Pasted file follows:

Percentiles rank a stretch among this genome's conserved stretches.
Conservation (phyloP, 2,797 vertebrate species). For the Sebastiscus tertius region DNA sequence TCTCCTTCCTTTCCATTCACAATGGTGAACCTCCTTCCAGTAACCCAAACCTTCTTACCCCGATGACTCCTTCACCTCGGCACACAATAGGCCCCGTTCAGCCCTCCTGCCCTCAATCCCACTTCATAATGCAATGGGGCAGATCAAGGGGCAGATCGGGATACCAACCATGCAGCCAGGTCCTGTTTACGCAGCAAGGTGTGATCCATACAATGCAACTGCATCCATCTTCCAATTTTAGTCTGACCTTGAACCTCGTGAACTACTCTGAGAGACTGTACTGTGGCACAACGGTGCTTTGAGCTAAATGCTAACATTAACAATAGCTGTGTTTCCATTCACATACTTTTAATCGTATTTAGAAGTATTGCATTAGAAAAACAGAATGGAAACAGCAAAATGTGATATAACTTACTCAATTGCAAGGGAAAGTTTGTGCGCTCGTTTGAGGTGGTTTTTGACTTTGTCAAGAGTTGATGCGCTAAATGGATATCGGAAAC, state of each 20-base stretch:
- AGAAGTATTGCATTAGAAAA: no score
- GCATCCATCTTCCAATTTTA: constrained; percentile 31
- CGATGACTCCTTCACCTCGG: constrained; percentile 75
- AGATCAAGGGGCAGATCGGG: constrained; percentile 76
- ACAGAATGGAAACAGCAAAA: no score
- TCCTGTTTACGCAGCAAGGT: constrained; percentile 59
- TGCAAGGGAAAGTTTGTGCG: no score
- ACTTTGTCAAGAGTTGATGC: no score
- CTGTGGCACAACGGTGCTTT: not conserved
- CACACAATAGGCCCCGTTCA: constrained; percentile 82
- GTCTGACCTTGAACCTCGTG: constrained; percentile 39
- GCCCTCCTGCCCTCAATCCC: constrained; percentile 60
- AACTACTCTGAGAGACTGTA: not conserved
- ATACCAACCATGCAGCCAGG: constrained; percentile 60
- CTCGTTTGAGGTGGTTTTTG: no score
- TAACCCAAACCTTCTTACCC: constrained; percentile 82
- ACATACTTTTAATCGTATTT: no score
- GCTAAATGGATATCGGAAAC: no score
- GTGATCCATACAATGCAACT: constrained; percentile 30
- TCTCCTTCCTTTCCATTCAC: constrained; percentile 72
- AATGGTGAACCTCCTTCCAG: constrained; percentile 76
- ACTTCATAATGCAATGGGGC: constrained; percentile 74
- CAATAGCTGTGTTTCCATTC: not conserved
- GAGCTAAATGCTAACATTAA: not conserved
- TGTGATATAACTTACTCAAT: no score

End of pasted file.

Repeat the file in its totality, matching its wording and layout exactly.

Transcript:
Percentiles rank a stretch among this genome's conserved stretches.
Conservation (phyloP, 2,797 vertebrate species). For the Sebastiscus tertius region DNA sequence TCTCCTTCCTTTCCATTCACAATGGTGAACCTCCTTCCAGTAACCCAAACCTTCTTACCCCGATGACTCCTTCACCTCGGCACACAATAGGCCCCGTTCAGCCCTCCTGCCCTCAATCCCACTTCATAATGCAATGGGGCAGATCAAGGGGCAGATCGGGATACCAACCATGCAGCCAGGTCCTGTTTACGCAGCAAGGTGTGATCCATACAATGCAACTGCATCCATCTTCCAATTTTAGTCTGACCTTGAACCTCGTGAACTACTCTGAGAGACTGTACTGTGGCACAACGGTGCTTTGAGCTAAATGCTAACATTAACAATAGCTGTGTTTCCATTCACATACTTTTAATCGTATTTAGAAGTATTGCATTAGAAAAACAGAATGGAAACAGCAAAATGTGATATAACTTACTCAATTGCAAGGGAAAGTTTGTGCGCTCGTTTGAGGTGGTTTTTGACTTTGTCAAGAGTTGATGCGCTAAATGGATATCGGAAAC, state of each 20-base stretch:
- AGAAGTATTGCATTAGAAAA: no score
- GCATCCATCTTCCAATTTTA: constrained; percentile 31
- CGATGACTCCTTCACCTCGG: constrained; percentile 75
- AGATCAAGGGGCAGATCGGG: constrained; percentile 76
- ACAGAATGGAAACAGCAAAA: no score
- TCCTGTTTACGCAGCAAGGT: constrained; percentile 59
- TGCAAGGGAAAGTTTGTGCG: no score
- ACTTTGTCAAGAGTTGATGC: no score
- CTGTGGCACAACGGTGCTTT: not conserved
- CACACAATAGGCCCCGTTCA: constrained; percentile 82
- GTCTGACCTTGAACCTCGTG: constrained; percentile 39
- GCCCTCCTGCCCTCAATCCC: constrained; percentile 60
- AACTACTCTGAGAGACTGTA: not conserved
- ATACCAACCATGCAGCCAGG: constrained; percentile 60
- CTCGTTTGAGGTGGTTTTTG: no score
- TAACCCAAACCTTCTTACCC: constrained; percentile 82
- ACATACTTTTAATCGTATTT: no score
- GCTAAATGGATATCGGAAAC: no score
- GTGATCCATACAATGCAACT: constrained; percentile 30
- TCTCCTTCCTTTCCATTCAC: constrained; percentile 72
- AATGGTGAACCTCCTTCCAG: constrained; percentile 76
- ACTTCATAATGCAATGGGGC: constrained; percentile 74
- CAATAGCTGTGTTTCCATTC: not conserved
- GAGCTAAATGCTAACATTAA: not conserved
- TGTGATATAACTTACTCAAT: no score